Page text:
China warns of ‘fight to the finish’ if confronted over Taiwan

The Chinese government has warned it is prepared to confront the US over Taiwan and labelled the self-ruling island a "wanderer".

In a speech, Foreign Minister Wang Yi said Beijing "will fight to the finish" if challenged by the US over the democratically-governed island.

Speaking in Beijing yesterday, Mr Wang said the cause of current tensions was the Taiwan government's attempts to "rely on the United States for independence", Reuters reports.

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Taiwan is a flourishing democracy but the mainland's ruling Chinese Communist Party (CCP) continues to view the island as an inseparable part of its territory – despite having never controlled it.

Mr Wang reiterated China's goal of bringing Taiwan under control of the mainland government.

He said Taiwan was a "wanderer" that will eventually return home and not a chess piece to be played.

"Taiwan is a wanderer who will eventually come home, not a chess piece to be used by others. China must and will be reunified," Mr Wang said.

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Taiwan and mainland China have been separately governed since the Nationalists retreated to the island at the end of the Chinese civil war more than 70 years ago.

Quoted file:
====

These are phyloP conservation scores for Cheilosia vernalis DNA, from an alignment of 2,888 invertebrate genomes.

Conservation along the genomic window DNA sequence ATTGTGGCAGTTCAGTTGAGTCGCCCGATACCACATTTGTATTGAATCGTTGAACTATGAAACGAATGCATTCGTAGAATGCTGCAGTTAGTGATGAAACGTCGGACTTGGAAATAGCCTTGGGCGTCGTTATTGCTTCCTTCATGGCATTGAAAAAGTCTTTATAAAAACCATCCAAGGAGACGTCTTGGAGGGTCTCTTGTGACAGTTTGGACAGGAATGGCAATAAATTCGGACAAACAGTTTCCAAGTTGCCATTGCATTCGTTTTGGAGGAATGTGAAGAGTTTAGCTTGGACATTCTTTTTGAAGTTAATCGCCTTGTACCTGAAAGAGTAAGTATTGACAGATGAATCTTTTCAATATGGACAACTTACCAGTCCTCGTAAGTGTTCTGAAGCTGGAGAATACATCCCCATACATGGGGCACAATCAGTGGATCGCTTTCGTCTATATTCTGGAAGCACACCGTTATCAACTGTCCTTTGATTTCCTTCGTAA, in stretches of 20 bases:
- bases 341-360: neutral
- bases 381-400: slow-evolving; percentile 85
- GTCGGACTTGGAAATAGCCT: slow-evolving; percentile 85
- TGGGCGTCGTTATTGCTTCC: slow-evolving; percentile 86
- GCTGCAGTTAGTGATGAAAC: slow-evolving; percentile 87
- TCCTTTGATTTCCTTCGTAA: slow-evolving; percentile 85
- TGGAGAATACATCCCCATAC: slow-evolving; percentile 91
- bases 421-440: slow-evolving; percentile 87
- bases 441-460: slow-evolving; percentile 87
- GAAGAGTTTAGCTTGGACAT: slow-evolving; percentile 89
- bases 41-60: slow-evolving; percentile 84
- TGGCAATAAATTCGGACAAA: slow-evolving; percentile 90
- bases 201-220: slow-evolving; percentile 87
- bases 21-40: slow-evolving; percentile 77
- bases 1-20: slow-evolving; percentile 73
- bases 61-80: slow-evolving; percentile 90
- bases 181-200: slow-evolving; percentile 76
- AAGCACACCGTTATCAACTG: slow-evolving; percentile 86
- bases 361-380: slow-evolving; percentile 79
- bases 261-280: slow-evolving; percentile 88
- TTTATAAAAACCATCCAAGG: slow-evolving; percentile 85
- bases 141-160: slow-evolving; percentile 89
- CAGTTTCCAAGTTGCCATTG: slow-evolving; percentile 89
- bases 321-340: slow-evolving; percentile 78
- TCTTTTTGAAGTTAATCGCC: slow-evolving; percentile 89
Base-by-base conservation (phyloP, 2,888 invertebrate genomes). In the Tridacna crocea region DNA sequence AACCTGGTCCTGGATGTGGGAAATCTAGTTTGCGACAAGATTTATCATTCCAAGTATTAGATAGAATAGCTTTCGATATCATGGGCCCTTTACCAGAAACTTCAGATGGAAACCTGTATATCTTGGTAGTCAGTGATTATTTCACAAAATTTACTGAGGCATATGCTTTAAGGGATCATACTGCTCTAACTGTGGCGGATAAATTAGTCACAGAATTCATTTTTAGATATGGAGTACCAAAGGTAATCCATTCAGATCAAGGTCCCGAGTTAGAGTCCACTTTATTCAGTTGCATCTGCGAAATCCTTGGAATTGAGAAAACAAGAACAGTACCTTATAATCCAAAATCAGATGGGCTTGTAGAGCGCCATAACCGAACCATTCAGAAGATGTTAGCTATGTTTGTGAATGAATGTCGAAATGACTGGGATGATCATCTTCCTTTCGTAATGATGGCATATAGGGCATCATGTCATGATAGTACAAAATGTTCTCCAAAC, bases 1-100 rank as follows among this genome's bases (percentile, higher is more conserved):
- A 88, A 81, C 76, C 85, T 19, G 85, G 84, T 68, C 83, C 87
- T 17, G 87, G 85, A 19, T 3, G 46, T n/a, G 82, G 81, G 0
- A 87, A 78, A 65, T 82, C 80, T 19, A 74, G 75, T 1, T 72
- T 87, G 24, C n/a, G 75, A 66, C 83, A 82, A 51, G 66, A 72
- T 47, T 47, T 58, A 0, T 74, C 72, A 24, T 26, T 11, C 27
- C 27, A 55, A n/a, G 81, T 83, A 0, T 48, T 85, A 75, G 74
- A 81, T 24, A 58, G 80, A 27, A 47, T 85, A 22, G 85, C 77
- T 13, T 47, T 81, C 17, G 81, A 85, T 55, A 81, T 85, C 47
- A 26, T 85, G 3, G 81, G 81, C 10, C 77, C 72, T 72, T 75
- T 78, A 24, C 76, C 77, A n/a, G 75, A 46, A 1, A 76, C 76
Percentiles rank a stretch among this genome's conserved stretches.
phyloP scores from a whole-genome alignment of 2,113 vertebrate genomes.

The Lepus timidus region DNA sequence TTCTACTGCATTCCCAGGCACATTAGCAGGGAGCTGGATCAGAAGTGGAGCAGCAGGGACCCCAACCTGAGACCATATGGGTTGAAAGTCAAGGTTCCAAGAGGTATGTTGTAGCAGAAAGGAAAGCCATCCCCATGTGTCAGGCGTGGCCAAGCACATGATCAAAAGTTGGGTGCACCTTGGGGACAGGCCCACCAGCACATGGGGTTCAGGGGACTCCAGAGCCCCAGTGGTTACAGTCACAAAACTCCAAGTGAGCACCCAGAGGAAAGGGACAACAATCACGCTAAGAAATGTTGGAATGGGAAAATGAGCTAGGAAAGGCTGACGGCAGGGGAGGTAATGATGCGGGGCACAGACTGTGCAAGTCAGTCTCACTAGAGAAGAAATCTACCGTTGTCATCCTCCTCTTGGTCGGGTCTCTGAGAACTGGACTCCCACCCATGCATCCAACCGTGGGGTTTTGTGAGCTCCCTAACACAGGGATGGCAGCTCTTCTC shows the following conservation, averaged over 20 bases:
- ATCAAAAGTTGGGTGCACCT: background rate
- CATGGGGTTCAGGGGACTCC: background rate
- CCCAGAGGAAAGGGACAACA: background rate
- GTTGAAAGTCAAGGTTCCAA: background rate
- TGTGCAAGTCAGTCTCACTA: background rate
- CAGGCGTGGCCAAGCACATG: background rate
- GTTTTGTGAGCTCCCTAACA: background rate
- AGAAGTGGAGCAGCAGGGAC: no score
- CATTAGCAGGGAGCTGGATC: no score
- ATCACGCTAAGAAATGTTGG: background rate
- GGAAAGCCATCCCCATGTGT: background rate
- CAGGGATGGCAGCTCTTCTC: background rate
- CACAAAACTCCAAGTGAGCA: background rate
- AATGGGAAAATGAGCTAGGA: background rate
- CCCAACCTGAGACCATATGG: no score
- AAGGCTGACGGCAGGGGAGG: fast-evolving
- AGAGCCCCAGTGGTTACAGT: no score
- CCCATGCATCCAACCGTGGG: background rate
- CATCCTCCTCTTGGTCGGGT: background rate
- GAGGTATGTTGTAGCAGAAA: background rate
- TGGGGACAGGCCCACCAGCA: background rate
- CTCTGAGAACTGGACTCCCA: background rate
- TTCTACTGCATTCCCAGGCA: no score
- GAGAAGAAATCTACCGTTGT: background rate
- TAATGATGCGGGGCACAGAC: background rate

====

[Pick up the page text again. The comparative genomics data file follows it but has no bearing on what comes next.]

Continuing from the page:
Tensions between China and the US over Taiwan reached new heights this year.

Chinese naval exercises have been held in waters around the island and a record number Chinese military aircraft have flown near Taiwan.

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Mr Wang said the US and other western nations were attempting to "use Taiwan to control China".

In response to this, Beijing had taken "forceful countermeasures" to "shock the arrogance" of those who seek Taiwan's formal independence, he said.

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Taiwan authorities responded to Mr Wang's speech by insisting only its citizens have the right to decide the island's future.

Its China-policymaking Mainland Affairs Council said the island had never been a part of the People's Republic of China.

"It is neither a wanderer nor a chess piece," it said in a statement.

"Only the 23 million people of Taiwan have the right to decide Taiwan's future, and absolutely will not accept a path laid out by an autocratic political system."

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